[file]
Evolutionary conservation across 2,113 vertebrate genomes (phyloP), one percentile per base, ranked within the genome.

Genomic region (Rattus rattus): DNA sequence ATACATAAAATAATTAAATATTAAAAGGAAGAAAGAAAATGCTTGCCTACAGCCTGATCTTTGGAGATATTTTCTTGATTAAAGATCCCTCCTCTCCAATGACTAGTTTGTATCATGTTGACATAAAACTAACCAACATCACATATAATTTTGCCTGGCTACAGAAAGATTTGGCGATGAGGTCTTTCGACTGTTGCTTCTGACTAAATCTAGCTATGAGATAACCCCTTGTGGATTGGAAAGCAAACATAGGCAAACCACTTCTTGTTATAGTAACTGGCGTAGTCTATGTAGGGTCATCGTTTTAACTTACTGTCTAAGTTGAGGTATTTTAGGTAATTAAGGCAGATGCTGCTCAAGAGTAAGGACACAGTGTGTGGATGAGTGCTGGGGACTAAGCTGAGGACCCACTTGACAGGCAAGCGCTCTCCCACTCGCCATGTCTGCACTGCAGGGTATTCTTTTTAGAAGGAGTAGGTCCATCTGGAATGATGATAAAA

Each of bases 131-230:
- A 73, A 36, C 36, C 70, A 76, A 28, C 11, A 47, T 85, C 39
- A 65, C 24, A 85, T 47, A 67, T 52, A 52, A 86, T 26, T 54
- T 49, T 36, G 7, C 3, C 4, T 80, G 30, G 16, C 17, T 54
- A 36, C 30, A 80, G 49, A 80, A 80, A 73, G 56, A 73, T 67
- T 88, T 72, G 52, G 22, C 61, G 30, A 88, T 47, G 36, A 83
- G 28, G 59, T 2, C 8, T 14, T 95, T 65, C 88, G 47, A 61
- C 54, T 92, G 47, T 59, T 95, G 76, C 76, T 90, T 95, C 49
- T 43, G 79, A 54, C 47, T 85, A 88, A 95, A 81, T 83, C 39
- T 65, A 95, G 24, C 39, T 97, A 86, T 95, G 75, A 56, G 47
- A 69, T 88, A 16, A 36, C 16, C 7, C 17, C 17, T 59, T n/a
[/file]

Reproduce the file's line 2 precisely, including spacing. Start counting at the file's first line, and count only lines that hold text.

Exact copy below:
Genomic region (Rattus rattus): DNA sequence ATACATAAAATAATTAAATATTAAAAGGAAGAAAGAAAATGCTTGCCTACAGCCTGATCTTTGGAGATATTTTCTTGATTAAAGATCCCTCCTCTCCAATGACTAGTTTGTATCATGTTGACATAAAACTAACCAACATCACATATAATTTTGCCTGGCTACAGAAAGATTTGGCGATGAGGTCTTTCGACTGTTGCTTCTGACTAAATCTAGCTATGAGATAACCCCTTGTGGATTGGAAAGCAAACATAGGCAAACCACTTCTTGTTATAGTAACTGGCGTAGTCTATGTAGGGTCATCGTTTTAACTTACTGTCTAAGTTGAGGTATTTTAGGTAATTAAGGCAGATGCTGCTCAAGAGTAAGGACACAGTGTGTGGATGAGTGCTGGGGACTAAGCTGAGGACCCACTTGACAGGCAAGCGCTCTCCCACTCGCCATGTCTGCACTGCAGGGTATTCTTTTTAGAAGGAGTAGGTCCATCTGGAATGATGATAAAA